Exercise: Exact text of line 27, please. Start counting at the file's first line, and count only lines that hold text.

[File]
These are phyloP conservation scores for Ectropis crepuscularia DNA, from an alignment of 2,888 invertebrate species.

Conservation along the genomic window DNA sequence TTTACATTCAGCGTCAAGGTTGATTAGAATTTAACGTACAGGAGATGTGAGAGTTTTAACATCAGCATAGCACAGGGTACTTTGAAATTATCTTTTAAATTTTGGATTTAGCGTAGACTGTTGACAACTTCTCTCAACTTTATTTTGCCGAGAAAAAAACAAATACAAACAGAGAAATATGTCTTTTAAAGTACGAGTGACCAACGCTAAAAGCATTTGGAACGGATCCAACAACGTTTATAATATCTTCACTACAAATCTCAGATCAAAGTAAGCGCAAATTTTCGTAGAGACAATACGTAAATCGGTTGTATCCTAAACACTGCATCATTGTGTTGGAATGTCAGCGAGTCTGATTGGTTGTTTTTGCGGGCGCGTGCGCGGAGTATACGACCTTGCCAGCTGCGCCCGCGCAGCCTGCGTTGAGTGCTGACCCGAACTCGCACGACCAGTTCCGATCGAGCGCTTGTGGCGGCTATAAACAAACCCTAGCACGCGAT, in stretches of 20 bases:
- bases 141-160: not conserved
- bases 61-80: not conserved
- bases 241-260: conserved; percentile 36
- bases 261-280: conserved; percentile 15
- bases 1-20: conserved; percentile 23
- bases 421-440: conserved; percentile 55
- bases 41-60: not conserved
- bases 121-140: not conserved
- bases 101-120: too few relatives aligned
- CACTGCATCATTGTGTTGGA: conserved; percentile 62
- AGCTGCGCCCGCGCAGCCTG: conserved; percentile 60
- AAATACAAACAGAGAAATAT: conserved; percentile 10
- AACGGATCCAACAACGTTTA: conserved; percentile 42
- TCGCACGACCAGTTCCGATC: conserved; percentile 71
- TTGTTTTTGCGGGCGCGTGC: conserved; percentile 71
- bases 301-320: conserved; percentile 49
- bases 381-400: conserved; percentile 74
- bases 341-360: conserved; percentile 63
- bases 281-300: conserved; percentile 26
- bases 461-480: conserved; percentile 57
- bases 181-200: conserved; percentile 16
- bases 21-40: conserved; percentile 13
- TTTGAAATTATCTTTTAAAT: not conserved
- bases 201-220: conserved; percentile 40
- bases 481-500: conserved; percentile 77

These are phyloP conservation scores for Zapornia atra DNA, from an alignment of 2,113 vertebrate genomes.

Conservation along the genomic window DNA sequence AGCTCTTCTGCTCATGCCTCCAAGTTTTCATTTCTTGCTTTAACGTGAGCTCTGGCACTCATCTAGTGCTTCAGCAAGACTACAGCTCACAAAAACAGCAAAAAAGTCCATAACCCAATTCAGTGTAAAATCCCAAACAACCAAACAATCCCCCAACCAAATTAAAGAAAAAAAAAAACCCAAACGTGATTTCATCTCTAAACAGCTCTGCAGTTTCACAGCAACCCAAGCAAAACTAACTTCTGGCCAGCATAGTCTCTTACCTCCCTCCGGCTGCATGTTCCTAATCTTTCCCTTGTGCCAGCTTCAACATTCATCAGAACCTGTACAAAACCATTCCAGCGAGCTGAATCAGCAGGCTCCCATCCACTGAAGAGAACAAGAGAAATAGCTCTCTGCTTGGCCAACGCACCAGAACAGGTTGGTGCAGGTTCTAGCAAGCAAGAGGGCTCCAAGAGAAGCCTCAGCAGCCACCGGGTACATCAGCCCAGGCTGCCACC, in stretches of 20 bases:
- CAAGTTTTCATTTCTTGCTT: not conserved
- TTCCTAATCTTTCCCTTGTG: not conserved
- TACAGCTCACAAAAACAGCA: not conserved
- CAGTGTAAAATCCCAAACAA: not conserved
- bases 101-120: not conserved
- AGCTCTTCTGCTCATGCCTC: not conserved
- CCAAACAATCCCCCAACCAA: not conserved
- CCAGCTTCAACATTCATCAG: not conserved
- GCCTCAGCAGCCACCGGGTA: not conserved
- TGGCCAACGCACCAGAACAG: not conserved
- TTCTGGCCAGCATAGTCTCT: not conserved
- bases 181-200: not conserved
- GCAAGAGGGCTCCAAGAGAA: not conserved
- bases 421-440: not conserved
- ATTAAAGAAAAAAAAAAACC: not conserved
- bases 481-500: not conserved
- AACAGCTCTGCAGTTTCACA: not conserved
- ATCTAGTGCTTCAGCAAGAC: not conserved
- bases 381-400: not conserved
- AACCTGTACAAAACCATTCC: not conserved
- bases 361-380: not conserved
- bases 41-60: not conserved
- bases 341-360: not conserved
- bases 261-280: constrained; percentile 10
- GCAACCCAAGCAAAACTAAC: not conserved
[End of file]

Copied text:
- bases 481-500: conserved; percentile 77